Digital cameras have to be ranked among the most far reaching and pervasive inventions of the modern times. Just a few years ago, digital photography didn’t even exist and now every teenager (and a lot of preteens) owns a cell phone with better photo capabilities than some of the film cameras from the past.
And they use them! Go to any public place and within a few seconds you’ll see someone taking a picture…even if it is only a picture of themselves. The word “selfie” didn’t exist more than a year or two ago and now it is already showing up in most dictionaries.
A sizeable portion of the selfie taking, cell phone camera shooters will be bitten by the “photo bug” and will want to buy a camera with more options and move their photos to the next level.
Here are a few steps the beginner can take to learn – faster- how to get those stunning shots they see in photo magazines and contests.
- Master your camera. A HUGE mistake is getting a camera with all the bells and whistles, and then putting it on the automatic setting and permanently leaving it there. Read the manual that came with it! Yes, I know it is boring, but start at page one and with camera in hand, learn everything on that page. Then go to page two. You’ll be amazed at how much you learn by the time you’ve finished the manual. Best of all – it’s FREE! You already have it!
- Understand what the white balance is for and what type of setting will give you the best results in various situations. Auto settings won’t do the job – by the way.
- If you haven’t yet gotten your camera, I suggest a DSLR. This means it’s a camera where you can interchange the lenses. It won’t be long before you outgrow a camera with a fixed lens and end up getting a DSLR anyway. Save a few bucks and get one at the star.
- Use your on camera flash even when you are outdoors. It can be used to fill in shadows when the sun is in a bad position and it will greatly intensify the colors in most of your shots. (That’s a pro tip that will put the “wow” factor into your photos!)
- Study the composition of your photo. If the subject matter is primarily vertical (a standing person for example) turn the camera sideways and take a vertical shot! It will cut out a lot of dead space on the sides and give you a much more professional look.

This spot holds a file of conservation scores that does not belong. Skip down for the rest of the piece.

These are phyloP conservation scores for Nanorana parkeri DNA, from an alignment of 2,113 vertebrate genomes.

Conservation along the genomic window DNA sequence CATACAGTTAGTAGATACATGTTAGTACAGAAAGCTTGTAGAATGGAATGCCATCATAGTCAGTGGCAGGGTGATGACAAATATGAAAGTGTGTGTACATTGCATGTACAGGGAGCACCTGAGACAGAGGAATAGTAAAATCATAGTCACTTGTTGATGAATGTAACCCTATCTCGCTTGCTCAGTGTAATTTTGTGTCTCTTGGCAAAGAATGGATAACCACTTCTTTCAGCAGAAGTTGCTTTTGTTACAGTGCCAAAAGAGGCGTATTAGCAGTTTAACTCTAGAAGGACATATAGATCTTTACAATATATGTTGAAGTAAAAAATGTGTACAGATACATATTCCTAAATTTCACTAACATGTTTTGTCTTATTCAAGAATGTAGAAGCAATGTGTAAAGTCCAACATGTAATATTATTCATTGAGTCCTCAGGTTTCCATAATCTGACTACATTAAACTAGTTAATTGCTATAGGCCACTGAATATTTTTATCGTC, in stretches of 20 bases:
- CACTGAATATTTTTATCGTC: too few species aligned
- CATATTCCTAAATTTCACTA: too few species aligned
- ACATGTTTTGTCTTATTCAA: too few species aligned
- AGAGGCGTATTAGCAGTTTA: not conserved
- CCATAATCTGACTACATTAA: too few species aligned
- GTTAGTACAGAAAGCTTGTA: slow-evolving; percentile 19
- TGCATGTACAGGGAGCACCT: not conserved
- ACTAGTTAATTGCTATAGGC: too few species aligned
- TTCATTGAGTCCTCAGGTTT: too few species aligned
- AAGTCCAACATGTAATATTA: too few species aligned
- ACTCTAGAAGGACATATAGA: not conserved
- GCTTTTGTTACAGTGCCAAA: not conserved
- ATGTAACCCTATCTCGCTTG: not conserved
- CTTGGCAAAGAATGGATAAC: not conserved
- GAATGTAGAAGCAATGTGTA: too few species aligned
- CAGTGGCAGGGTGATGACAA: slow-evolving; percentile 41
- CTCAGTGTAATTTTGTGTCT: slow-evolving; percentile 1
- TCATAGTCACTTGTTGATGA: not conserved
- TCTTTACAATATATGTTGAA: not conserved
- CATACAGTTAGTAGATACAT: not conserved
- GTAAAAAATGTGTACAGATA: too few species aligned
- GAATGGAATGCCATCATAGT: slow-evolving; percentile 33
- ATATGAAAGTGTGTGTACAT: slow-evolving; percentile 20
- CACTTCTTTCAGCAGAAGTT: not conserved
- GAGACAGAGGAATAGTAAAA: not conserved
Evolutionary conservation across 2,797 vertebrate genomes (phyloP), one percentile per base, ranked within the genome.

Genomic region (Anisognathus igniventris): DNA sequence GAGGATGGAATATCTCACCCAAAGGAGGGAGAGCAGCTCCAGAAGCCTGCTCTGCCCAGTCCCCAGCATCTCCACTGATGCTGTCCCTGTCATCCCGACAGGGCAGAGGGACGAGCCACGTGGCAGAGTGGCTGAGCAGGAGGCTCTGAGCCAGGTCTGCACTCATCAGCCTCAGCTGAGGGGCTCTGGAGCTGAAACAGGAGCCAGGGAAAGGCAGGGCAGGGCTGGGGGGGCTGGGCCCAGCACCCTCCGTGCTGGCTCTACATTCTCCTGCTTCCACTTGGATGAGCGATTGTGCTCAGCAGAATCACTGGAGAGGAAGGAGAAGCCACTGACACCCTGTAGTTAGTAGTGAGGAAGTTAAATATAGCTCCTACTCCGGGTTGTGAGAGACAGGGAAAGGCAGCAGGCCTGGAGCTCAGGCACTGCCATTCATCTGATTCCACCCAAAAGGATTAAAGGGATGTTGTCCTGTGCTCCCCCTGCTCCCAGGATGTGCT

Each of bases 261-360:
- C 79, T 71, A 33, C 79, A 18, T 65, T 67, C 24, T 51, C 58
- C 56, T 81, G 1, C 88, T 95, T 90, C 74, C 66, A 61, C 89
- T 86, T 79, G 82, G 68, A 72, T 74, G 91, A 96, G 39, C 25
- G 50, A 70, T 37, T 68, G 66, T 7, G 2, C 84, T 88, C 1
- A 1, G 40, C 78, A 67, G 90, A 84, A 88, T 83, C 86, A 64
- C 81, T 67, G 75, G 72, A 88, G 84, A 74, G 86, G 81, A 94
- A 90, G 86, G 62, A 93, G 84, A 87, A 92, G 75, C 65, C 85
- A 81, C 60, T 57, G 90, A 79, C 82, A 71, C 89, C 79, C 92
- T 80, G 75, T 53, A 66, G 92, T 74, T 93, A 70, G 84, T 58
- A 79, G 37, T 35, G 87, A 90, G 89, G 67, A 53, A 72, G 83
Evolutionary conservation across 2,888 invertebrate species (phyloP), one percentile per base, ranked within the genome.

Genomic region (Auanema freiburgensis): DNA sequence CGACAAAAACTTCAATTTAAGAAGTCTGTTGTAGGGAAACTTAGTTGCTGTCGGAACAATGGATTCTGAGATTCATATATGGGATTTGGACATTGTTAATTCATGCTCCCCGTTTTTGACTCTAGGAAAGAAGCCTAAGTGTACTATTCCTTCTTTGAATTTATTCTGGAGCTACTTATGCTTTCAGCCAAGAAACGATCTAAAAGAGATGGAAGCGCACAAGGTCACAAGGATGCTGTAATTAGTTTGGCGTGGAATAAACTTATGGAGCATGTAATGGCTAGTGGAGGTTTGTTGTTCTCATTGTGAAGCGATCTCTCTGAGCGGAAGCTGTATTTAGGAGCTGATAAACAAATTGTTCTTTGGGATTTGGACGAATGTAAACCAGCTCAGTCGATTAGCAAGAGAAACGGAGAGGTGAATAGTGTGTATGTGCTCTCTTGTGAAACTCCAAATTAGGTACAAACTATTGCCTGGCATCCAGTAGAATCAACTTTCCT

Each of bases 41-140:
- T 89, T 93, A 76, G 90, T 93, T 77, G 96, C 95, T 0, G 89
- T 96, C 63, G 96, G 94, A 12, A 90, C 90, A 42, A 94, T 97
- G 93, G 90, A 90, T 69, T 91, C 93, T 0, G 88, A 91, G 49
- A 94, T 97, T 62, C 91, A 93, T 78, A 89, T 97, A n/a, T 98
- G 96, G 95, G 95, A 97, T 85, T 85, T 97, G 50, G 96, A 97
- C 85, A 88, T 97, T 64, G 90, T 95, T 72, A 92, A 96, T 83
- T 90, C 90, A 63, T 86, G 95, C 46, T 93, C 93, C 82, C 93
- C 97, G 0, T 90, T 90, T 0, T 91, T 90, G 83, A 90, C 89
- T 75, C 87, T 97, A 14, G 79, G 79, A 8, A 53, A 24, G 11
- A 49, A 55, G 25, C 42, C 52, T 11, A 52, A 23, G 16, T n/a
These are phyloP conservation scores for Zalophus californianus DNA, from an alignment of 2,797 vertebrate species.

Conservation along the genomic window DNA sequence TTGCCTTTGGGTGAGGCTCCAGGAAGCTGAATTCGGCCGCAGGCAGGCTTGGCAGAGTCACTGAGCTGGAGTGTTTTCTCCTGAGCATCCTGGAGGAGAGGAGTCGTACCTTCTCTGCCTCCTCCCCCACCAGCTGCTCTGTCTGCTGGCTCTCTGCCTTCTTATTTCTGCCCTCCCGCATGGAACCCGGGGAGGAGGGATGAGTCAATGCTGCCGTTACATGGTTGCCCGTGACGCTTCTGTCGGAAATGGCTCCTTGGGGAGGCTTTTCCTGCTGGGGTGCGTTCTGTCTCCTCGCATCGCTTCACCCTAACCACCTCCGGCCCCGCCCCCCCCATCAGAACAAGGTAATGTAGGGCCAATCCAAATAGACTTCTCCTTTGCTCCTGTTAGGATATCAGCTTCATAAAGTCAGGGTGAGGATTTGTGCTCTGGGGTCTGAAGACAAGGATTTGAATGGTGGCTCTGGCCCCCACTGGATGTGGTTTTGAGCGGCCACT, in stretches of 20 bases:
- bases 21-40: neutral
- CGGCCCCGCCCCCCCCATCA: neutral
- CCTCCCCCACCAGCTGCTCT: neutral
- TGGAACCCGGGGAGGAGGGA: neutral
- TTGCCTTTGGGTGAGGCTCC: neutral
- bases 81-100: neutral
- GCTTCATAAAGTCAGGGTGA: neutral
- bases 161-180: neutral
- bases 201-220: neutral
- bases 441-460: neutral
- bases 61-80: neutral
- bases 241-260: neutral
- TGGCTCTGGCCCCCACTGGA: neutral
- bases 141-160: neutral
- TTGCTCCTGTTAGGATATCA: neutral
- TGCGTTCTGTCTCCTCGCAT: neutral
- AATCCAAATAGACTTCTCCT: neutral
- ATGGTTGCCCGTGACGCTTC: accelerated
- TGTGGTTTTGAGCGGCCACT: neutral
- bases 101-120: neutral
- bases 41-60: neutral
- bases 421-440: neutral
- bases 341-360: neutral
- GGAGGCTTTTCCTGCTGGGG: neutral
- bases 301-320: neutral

- Putting your subject directly in the center, bulls-eye position – in the frame can usually be improved on by using the rule of thirds, Look at any photo composition book and it is generally the first “rule” listed. Here it is… imagine a tic-tac-toe grid overlaid on your viewfinder. By placing you subjects on one of the four power points where the lines intersect will greatly improve the visual interest of your shot.
- When possible, use a tripod. Camera shake is the number one killer of a great image. It may look ok on your tiny viewing screen, but it will completely fall apart and become an unfocused, blurry mess when viewed at any larger size.
- If you can’t use a tripod, use a good stance to hold your camera steady. Look through the view finder. Holding the camera tightly against your face is always much more stable than holding it out at arm’s length and looking at the viewing screen. Cup you left hand around the bottom of the camera and with your right, hold it to your face. Keep your stance solid.
- Study other photographer’s work. Try to figure out why the photo either works or doesn’t. In either case, try to find a couple ways in which the photo could be improved and grab you camera and see if you can’t just duplicate the image, but make it better. They say that imitation is the highest form of compliment, but it is also a very fast way to learn. But, don’t just copy, try to make it better and create your own unique style.
- Join some online communities. They are ready and willing to help you! Take advantage.
These tips will help you get started – soon your photos will start getting the “oohs” and “aahs” we want to hear from the people who see our photos.
To learn more about a great online class, check out – Photography Master Class
For a bit of fun check out – Trick Photography
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